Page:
Building a Greater Goucher: The History of the Buildings on Goucher's Towson Campus
This project is the result of a student project that began in 2009. As of August 2018, Special Collections & Archives is in the process of updating the site to reflect more of the buildings on the campus. The website on the history of the land prior to Goucher College's purchase can be found at http://meyerhoff.goucher.edu/library/epsomfarm/.
Upon entering Goucher College through the main entrance off Dulaney Valley Road, visitors are greeted by a simple gateway rising out of the landscape. They find themselves surrounded by trees and rolling hills and simple functional buildings, a calming oasis from the chaos of the Baltimore Beltway and the community of Towson. The campus buildings follow the pattern of the entranceway growing out of the contours of the land and blending in with the surrounding woods. The Goucher campus truly reflects the goal of a "Greater Goucher," a million dollar campaign to increase the endowment to improve academics and a five million dollar drive to move the College to Towson.
The development of the Towson campus began in 1921 when President William Wesley Guth (1913-1929) purchased 421 acres of land in Towson, the county seat of neighboring Baltimore County. His desire was to move Goucher College from its location at St. Paul and 23rd Streets in Baltimore City to the newly acquired land. It was not until 1938, however, under President David Allen Robertson (1930-1948) that the College actually began the process of moving to the county campus.
Through a national architectural competition, Goucher selected the New York City firm of Moore and Hutchins to design the campus. Utilizing indigenous quarried stone, known as Butler stone, simple lines, and the natural contours of the land, the architects created a building plan in the emerging Modernist style that still influences campus development today. Through the Faculty Planning Committee, chaired by Professor Clinton I. Winslow, Goucher College interacted closely with the architects in the design process and maintained oversight of the process through the Advisory Board of Architects.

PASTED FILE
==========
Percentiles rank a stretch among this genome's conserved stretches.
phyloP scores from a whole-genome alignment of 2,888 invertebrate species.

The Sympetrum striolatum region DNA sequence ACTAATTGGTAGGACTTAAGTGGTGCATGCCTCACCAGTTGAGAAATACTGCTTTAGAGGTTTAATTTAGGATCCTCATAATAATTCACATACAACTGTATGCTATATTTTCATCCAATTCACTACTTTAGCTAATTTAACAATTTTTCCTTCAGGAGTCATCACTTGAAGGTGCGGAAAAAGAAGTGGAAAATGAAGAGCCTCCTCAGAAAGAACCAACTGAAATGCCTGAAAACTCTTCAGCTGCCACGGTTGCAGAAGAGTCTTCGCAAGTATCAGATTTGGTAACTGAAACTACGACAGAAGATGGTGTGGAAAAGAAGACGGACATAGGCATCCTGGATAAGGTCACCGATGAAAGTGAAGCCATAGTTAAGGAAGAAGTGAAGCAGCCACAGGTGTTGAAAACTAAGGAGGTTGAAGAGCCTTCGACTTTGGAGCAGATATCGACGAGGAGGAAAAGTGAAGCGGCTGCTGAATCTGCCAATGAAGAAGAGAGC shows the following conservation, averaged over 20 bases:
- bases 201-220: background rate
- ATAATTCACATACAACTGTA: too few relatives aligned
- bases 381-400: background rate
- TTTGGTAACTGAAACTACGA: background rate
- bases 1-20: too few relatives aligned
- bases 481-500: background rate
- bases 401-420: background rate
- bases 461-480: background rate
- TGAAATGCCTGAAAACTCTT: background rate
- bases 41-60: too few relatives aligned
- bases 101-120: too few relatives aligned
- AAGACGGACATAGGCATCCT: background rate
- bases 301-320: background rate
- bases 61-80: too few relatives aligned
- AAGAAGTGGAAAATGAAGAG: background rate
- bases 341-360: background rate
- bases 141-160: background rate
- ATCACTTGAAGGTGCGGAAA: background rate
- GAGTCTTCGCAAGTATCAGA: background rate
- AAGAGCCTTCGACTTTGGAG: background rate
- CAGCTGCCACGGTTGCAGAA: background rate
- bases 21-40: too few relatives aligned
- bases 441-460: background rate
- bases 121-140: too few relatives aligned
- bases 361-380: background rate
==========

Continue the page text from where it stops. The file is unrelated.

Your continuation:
By 1954, Goucher College had completely moved to Towson, ending over 60 years presence in Baltimore City. Building continued on the new campus through the fifties and sixties with an emphasis on dormitories and academic buildings. Moore and Hutchins' last building was erected in 1963, yet their design has remained prominent in all subsequent development. In the 1990s, the College instituted a major renovation project to update and modernize the original buildings on campus. Since then, Goucher built the Athenaeum and the First-year Village as well as renovated the Julia Rogers Building and the Mary Fisher Dining and Student Center.
The Towson campus of Goucher College is the result of dedicated individuals whose desire for a Greater Goucher led to this ambitious move. The foresight and determination of President Guth initiated change for Goucher with his acquisition of the Towson land. President Robertson's careful contemplation was vital in the design process, as he sought recommendations from all members of the College and sound architectural oversight. Professors Clinton I. Winslow and Eleanor Spencer served for many years on the Faculty Planning Committee ensuring that the new campus reflected the needs of the faculty and students.
President Kraushaar led campus development with great vision and passion for 19 years. Under his direction and guidance over 17 buildings were constructed to finally realize the dream of a campus in Towson. Furthermore, Moore and Hutchins cannot be ignored, as all campus development reflects their initial 1938 design. Countless other individuals have made the Towson campus a reality including the Board of Trustees, faculty, staff, students and alumnae/i. Over the years, Goucher has been honored with many awards for the overall outstanding design of the campus. In 2007, Goucher College received national recognition for its efforts when the Towson campus was placed on the National Register of Historic Places.